I suspect the answer has to do with the belief of many indigenous cultures, that soul can be lost by individuals and groups, but that it also has the possibility of being retrieved. Enough said…

The Hour of the Wolf

On Tuesday night, while I was watching the episode of Ken Burns’ Country Music that featured Hank Williams, my friend Randolph sent a text message about people who are up at 3 am – “writers, painters, poets, over thinkers, silent seekers and creative people.” He wondered if I was among them.

The answer is not very often, at least since the end of my misspent youth, but we can all feel that dark, haunted hour viscerally in the music of Hank Williams. I’m So Lonesome I Could Cry, for instance, has the feel of a shabby little room, lit by a bare lightbulb, at 3:00 am, reeking of stale cigarette smoke, when the whisky is gone and the liquor stores won’t reopen for a few more hours:

“I’ve never seen a night so long
When time goes crawling by
The moon just went behind the clouds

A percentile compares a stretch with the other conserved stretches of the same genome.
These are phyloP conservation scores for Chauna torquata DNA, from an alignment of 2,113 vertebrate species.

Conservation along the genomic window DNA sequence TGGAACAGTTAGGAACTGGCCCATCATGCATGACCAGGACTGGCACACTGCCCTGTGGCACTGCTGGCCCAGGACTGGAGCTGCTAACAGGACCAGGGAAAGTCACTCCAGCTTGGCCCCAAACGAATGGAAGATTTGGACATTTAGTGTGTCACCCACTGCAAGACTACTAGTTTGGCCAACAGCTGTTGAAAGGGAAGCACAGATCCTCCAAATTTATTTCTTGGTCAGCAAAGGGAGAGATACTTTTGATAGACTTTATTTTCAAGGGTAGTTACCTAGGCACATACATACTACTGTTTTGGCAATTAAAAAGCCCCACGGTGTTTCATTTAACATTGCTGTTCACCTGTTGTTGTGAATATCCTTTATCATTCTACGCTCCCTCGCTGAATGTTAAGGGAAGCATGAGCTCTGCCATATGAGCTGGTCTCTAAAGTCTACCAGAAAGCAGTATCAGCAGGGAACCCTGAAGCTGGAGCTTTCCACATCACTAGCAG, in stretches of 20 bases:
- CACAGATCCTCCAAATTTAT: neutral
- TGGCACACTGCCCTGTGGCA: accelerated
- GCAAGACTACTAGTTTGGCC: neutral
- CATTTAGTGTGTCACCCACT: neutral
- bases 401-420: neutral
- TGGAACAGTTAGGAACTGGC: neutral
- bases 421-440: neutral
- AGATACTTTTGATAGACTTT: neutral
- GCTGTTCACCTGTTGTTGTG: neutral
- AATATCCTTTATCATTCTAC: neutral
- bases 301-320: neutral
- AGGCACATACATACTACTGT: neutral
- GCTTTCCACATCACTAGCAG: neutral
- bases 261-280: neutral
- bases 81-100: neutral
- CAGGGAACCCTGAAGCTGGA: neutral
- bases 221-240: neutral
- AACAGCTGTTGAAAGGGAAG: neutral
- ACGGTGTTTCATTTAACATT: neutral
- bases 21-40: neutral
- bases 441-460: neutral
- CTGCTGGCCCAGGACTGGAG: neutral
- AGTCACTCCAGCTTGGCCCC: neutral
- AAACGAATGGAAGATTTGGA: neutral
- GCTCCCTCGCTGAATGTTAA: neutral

To hide its face and cry.”

Those times when I’m up and sleepless at 3:00 am I have always called “the hour of the wolf.” Google on the phrase and you mostly get reviews and analysis of Ingmar Bergman’s film of that name – not one of the best from his surrealist phase, IMO, but the trailer offers a good definition of Hour of the Wolf: “The hours between night and dawn. The hour when most people die, when sleep is deepest, when nightmares are most real. It is the hour when the sleepless are haunted by their deepest fears, when ghost and demons are most powerful, the hour of the wolf is also the hour when most children are born.”

In searching on the phrase, I discovered an earlier Hour of the Wolf post on this site, uploaded in July, 2012. In it, I quoted another good definition from the 1996 “Hour of the Wolf” episode of Babylon 5:

“Have you ever heard of the hour of the wolf? … It’s the time between 3:00 and 4:00 in the morning. You can’t sleep, and all you can see is the troubles and the problems and the ways that your life should’ve gone but didn’t. All you can hear is the sound of your own heart.”  – Michael J. Straczynski, writer, Babylonian Productions.